A rare and important 1823 first edition Henry Schenck Tanner map of North Carolina and South Carolina. Also included are adjacent parts of Georgia, Tennessee, and Virginia. When this map was illustrated, it represented the finest atlas map of these states then obtainable. It includes a wealth of important firsts, such as the addition of Haywood county (founded in 1808). In addition, it features an impressive richness of detail, naming mills, iron works, forts, battle grounds, places of worship, public houses, roads, ferries, and falls. The map remained definitive until new more details maps were produced after the American Civil War.
Publication History and CensusThis map was published by Tanner in 1823 edition of his iconic New American Atlas. A second edition was produced in 1825. This map, like all maps from the New American Atlas, is today rare to the market but is well represented in institutional collections.
Henry Schenck Tanner (1786 - May 18, 1858) was one of the preeminent American map engravers and publishers of the early 19th century - what is considered to be the "Golden Age of American Map Publishing". Born in New York City but based in Philadelphia, Tanner's forty plus year career was almost entirely focused on cartographic work. His earliest map work appears in conjunction with another important map publisher, John Melish. Early in his career, Tanner partnered with his brother Benjamin, to engrave extensively for Melish as well as other Philadelphia publishers including Lucas Fielding (Baltimore), A. Bourne, Jason Torey, Samuel Harrison, and Samuel Lewis, among others. In 1818 Tanner convinced his fellow publishers and partners to finance the compilation of a New American Atlas. The atlas was sold by subscription and slowly emerged between 1819 and 1823. The New American Atlas, possibly the pinnacle of 19th century American cartography and was commended in its day as "one of the most splendid works of the kind ever executed in this country". It was subsequently republished in several updated editions until about 1839. Tanner had by this time become the most active and influential map publisher in the United States. Around 1832, recognizing the market for a less cost prohibitive atlas, Tanner began work on the smaller format New Universal Atlas. This popular and important atlas went through numerous editions before being bought out by Carey and Hart, and then, in 1846, by S. A. Mitchell, who would rise to become the preeminent publisher of the next generation. In addition to these important atlases, Tanner also issued numerous extremely important and influential travelers guides, state maps, wall maps, and pocket maps. He should not be confused with his brother, also an America map engraver, the New Yorker Benjamin Tanner. Learn More...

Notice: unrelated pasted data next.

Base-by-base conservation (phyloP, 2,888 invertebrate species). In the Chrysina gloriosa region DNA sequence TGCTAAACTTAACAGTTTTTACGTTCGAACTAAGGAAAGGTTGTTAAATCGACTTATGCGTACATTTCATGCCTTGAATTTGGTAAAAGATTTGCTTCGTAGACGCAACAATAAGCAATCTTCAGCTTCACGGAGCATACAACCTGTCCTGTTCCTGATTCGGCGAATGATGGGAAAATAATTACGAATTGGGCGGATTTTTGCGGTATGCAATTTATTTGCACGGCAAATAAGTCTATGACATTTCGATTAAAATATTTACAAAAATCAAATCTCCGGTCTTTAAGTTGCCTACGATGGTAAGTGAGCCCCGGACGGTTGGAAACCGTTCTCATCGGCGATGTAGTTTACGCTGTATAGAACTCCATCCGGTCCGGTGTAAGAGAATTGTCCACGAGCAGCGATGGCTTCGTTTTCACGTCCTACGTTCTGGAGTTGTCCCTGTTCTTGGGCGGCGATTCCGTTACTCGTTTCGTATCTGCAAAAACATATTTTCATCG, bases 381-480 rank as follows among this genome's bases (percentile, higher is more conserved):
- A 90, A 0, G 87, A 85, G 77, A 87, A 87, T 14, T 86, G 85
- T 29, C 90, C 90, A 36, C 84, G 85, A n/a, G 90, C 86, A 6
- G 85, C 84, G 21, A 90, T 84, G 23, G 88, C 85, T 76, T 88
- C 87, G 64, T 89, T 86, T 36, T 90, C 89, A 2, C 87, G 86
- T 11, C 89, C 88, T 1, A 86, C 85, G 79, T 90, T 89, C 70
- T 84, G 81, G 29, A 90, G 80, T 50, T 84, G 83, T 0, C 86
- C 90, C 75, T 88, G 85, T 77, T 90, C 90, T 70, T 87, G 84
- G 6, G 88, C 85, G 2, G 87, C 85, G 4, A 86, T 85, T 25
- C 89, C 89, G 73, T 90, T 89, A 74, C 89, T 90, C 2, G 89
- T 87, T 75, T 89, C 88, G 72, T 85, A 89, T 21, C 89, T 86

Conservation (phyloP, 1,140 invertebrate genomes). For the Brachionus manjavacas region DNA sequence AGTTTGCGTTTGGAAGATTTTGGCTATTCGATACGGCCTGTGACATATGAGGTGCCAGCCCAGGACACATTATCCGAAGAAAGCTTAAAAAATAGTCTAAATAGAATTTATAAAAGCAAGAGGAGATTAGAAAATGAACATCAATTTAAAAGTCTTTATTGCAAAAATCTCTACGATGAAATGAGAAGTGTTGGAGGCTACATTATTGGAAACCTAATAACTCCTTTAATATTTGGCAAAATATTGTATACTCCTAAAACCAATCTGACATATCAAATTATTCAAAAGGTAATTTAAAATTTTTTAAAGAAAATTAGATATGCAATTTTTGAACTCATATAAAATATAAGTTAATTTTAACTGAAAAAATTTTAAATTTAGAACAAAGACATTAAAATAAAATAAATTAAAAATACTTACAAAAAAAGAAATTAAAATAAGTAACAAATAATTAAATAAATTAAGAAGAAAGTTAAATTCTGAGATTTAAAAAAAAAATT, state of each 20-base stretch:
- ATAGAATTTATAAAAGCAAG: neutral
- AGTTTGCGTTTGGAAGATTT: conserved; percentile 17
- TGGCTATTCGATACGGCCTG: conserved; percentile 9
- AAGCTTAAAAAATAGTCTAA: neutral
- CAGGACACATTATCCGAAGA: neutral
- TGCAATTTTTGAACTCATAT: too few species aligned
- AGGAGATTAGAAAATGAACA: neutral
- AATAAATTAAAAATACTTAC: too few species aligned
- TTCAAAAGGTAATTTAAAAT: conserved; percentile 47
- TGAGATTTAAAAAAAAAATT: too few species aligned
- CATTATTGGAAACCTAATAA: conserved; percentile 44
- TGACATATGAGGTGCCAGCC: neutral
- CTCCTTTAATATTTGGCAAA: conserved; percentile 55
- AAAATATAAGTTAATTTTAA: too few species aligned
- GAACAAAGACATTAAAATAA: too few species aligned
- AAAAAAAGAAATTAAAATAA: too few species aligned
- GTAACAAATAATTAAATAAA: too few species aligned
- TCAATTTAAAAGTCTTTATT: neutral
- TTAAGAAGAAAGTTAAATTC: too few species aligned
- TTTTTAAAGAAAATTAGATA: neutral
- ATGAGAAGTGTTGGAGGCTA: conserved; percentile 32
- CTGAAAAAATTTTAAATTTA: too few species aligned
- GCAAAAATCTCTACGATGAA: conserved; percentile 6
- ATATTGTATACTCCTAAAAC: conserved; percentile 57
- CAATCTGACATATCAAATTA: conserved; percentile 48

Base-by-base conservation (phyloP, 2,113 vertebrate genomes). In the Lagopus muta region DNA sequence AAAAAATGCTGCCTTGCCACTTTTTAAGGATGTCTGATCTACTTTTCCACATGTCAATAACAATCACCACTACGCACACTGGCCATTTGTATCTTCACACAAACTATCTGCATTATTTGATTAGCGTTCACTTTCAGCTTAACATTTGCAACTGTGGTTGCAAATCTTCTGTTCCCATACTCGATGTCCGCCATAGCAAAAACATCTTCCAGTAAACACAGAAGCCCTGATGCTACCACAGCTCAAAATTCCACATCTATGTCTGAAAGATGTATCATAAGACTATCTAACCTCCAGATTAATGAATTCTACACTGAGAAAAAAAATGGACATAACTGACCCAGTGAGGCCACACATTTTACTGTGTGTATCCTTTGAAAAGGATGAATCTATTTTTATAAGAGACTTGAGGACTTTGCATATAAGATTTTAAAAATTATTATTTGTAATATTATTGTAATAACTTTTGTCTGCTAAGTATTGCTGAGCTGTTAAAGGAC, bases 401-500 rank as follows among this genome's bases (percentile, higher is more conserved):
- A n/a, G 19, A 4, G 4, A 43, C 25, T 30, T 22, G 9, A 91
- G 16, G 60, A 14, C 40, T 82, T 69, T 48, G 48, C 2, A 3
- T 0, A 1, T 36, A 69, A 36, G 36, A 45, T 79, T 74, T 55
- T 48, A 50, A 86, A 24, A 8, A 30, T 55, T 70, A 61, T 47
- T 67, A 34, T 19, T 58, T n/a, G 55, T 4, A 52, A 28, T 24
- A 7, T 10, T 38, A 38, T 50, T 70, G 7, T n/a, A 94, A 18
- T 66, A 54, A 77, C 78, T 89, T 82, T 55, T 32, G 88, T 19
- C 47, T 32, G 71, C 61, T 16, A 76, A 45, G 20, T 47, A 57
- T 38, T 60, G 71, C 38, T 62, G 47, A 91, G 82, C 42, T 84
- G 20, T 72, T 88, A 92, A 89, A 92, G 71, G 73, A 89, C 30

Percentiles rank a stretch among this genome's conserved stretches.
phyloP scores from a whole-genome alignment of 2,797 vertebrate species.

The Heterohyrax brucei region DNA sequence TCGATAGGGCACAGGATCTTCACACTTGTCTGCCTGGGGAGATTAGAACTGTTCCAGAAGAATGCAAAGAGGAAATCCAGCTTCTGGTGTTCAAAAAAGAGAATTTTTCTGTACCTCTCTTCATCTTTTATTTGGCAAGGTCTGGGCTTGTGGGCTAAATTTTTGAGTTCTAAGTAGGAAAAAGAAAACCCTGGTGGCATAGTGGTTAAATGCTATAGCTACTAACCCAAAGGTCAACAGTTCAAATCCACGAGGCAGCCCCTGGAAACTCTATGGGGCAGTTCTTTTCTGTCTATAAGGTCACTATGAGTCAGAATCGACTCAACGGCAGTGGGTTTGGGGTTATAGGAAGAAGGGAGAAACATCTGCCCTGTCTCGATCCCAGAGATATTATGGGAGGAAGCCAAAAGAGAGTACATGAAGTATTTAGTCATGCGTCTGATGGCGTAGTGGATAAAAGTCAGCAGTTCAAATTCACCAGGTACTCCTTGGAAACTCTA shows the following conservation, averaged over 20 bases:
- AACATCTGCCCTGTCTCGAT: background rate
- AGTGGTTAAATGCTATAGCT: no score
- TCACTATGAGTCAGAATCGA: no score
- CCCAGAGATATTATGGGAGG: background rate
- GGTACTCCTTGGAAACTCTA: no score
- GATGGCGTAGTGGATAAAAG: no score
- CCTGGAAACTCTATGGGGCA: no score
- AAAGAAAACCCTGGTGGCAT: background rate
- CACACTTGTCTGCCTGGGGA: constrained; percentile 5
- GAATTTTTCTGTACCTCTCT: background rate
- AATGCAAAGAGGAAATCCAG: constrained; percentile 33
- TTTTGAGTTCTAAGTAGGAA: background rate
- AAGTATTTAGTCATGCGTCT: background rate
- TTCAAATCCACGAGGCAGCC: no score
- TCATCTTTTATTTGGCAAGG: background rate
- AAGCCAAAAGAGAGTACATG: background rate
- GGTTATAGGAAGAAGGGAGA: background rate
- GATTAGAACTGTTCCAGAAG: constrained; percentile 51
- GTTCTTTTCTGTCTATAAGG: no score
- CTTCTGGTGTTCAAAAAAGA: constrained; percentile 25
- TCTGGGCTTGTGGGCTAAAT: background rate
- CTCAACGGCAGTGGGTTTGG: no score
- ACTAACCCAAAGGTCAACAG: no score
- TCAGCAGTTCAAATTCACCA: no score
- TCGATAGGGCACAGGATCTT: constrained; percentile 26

Tanner, H.S., A New American Atlas
, (Philadelphia: Tanner) 1823.
Tanner's New American Atlas
is regarding as the largest and most beautiful early American atlas, truly a landmark achievement from the Golden Age of American Cartography. The atlas was initially published in five parts between 1819 and 1823, after which collected editions were issued in 1823, 1825, 1833, and 1839. It terms of size, format, printing quality, paper quality, cartographic accuracy, and elegance of engraving, the New American Atlas
was unparalleled. As noted by map historian Walter Ristow, 'Tanner's atlas raised U.S. commercial map production to a new level of excellence.' His contemporaries were also duly impressed. The American educator and historian Jared Sparks, as quoted by Ristow, describes the atlas as thus:
on the whole as an American Atlas, we believe Mr. Tanner’s work to hold a rank far above any other, which has been published. The authentic documents, to which he had access, the abundance of his materials, the apparent fidelity, with which they are compiled, the accurate construction of his maps, and the elegance with which they are executed, all these afford ample proofs of the high character of the work, of its usefulness as a means of extending the geographic knowledge of our own country, and of its claims to public patronage. (Ristow, p. 197)
Very good. Exhibits light soiling. Verso repair to centerfold separation. Old color faded.
Rumsey 5388.020. OCLC 47699264.